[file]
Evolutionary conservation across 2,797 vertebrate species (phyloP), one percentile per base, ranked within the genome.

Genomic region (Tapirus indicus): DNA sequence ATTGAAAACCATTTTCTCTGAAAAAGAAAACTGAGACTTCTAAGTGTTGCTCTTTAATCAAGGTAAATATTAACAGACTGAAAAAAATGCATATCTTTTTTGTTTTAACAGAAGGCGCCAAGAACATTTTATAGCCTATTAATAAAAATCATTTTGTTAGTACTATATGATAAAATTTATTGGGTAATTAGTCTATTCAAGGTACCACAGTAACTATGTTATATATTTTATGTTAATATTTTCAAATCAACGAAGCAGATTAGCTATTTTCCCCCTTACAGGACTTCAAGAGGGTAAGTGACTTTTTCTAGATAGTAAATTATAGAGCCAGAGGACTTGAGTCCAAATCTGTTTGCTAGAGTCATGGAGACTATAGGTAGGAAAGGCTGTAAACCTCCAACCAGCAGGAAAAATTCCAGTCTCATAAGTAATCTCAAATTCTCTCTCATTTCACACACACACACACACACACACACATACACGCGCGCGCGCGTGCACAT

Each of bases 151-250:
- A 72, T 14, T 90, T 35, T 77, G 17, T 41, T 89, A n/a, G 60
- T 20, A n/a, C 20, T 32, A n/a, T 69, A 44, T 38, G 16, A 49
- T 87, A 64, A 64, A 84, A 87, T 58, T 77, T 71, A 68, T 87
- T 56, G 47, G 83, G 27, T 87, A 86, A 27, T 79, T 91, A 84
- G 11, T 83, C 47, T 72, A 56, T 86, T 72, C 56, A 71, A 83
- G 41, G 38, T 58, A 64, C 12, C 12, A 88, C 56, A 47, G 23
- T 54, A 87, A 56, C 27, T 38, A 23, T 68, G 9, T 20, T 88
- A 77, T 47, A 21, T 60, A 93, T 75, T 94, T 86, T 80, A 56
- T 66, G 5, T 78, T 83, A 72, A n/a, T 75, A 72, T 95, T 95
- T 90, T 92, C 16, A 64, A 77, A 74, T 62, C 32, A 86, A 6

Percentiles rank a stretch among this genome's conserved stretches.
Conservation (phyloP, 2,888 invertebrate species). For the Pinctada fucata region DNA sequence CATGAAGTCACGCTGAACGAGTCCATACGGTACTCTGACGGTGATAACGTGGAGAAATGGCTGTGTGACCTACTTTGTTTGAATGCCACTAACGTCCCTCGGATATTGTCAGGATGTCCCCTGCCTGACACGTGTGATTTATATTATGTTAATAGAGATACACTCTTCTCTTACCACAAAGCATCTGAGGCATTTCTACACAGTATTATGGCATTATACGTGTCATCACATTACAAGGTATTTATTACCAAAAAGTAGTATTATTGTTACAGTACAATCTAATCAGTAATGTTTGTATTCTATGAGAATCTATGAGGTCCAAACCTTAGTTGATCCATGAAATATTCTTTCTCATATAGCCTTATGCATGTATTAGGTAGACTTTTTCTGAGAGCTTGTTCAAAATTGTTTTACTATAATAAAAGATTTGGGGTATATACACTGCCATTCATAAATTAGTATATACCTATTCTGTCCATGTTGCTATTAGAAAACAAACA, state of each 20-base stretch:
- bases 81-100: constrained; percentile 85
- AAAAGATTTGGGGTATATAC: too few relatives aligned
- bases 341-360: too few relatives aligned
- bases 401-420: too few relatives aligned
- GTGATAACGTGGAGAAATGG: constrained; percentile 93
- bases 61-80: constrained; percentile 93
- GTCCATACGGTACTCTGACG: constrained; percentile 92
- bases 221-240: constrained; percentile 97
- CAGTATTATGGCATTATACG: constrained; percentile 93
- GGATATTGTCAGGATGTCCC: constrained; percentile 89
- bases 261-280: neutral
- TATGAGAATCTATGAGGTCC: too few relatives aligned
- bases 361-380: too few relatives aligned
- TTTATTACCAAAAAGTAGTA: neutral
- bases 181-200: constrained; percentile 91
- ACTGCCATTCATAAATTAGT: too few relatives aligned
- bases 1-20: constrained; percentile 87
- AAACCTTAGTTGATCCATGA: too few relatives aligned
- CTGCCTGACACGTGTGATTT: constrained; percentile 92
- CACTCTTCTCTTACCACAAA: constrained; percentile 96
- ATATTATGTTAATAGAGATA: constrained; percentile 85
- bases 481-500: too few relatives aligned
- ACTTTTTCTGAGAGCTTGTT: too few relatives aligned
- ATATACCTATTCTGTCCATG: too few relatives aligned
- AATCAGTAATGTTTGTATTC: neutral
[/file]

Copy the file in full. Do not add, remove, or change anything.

Evolutionary conservation across 2,797 vertebrate species (phyloP), one percentile per base, ranked within the genome.

Genomic region (Tapirus indicus): DNA sequence ATTGAAAACCATTTTCTCTGAAAAAGAAAACTGAGACTTCTAAGTGTTGCTCTTTAATCAAGGTAAATATTAACAGACTGAAAAAAATGCATATCTTTTTTGTTTTAACAGAAGGCGCCAAGAACATTTTATAGCCTATTAATAAAAATCATTTTGTTAGTACTATATGATAAAATTTATTGGGTAATTAGTCTATTCAAGGTACCACAGTAACTATGTTATATATTTTATGTTAATATTTTCAAATCAACGAAGCAGATTAGCTATTTTCCCCCTTACAGGACTTCAAGAGGGTAAGTGACTTTTTCTAGATAGTAAATTATAGAGCCAGAGGACTTGAGTCCAAATCTGTTTGCTAGAGTCATGGAGACTATAGGTAGGAAAGGCTGTAAACCTCCAACCAGCAGGAAAAATTCCAGTCTCATAAGTAATCTCAAATTCTCTCTCATTTCACACACACACACACACACACACACATACACGCGCGCGCGCGTGCACAT

Each of bases 151-250:
- A 72, T 14, T 90, T 35, T 77, G 17, T 41, T 89, A n/a, G 60
- T 20, A n/a, C 20, T 32, A n/a, T 69, A 44, T 38, G 16, A 49
- T 87, A 64, A 64, A 84, A 87, T 58, T 77, T 71, A 68, T 87
- T 56, G 47, G 83, G 27, T 87, A 86, A 27, T 79, T 91, A 84
- G 11, T 83, C 47, T 72, A 56, T 86, T 72, C 56, A 71, A 83
- G 41, G 38, T 58, A 64, C 12, C 12, A 88, C 56, A 47, G 23
- T 54, A 87, A 56, C 27, T 38, A 23, T 68, G 9, T 20, T 88
- A 77, T 47, A 21, T 60, A 93, T 75, T 94, T 86, T 80, A 56
- T 66, G 5, T 78, T 83, A 72, A n/a, T 75, A 72, T 95, T 95
- T 90, T 92, C 16, A 64, A 77, A 74, T 62, C 32, A 86, A 6

Percentiles rank a stretch among this genome's conserved stretches.
Conservation (phyloP, 2,888 invertebrate species). For the Pinctada fucata region DNA sequence CATGAAGTCACGCTGAACGAGTCCATACGGTACTCTGACGGTGATAACGTGGAGAAATGGCTGTGTGACCTACTTTGTTTGAATGCCACTAACGTCCCTCGGATATTGTCAGGATGTCCCCTGCCTGACACGTGTGATTTATATTATGTTAATAGAGATACACTCTTCTCTTACCACAAAGCATCTGAGGCATTTCTACACAGTATTATGGCATTATACGTGTCATCACATTACAAGGTATTTATTACCAAAAAGTAGTATTATTGTTACAGTACAATCTAATCAGTAATGTTTGTATTCTATGAGAATCTATGAGGTCCAAACCTTAGTTGATCCATGAAATATTCTTTCTCATATAGCCTTATGCATGTATTAGGTAGACTTTTTCTGAGAGCTTGTTCAAAATTGTTTTACTATAATAAAAGATTTGGGGTATATACACTGCCATTCATAAATTAGTATATACCTATTCTGTCCATGTTGCTATTAGAAAACAAACA, state of each 20-base stretch:
- bases 81-100: constrained; percentile 85
- AAAAGATTTGGGGTATATAC: too few relatives aligned
- bases 341-360: too few relatives aligned
- bases 401-420: too few relatives aligned
- GTGATAACGTGGAGAAATGG: constrained; percentile 93
- bases 61-80: constrained; percentile 93
- GTCCATACGGTACTCTGACG: constrained; percentile 92
- bases 221-240: constrained; percentile 97
- CAGTATTATGGCATTATACG: constrained; percentile 93
- GGATATTGTCAGGATGTCCC: constrained; percentile 89
- bases 261-280: neutral
- TATGAGAATCTATGAGGTCC: too few relatives aligned
- bases 361-380: too few relatives aligned
- TTTATTACCAAAAAGTAGTA: neutral
- bases 181-200: constrained; percentile 91
- ACTGCCATTCATAAATTAGT: too few relatives aligned
- bases 1-20: constrained; percentile 87
- AAACCTTAGTTGATCCATGA: too few relatives aligned
- CTGCCTGACACGTGTGATTT: constrained; percentile 92
- CACTCTTCTCTTACCACAAA: constrained; percentile 96
- ATATTATGTTAATAGAGATA: constrained; percentile 85
- bases 481-500: too few relatives aligned
- ACTTTTTCTGAGAGCTTGTT: too few relatives aligned
- ATATACCTATTCTGTCCATG: too few relatives aligned
- AATCAGTAATGTTTGTATTC: neutral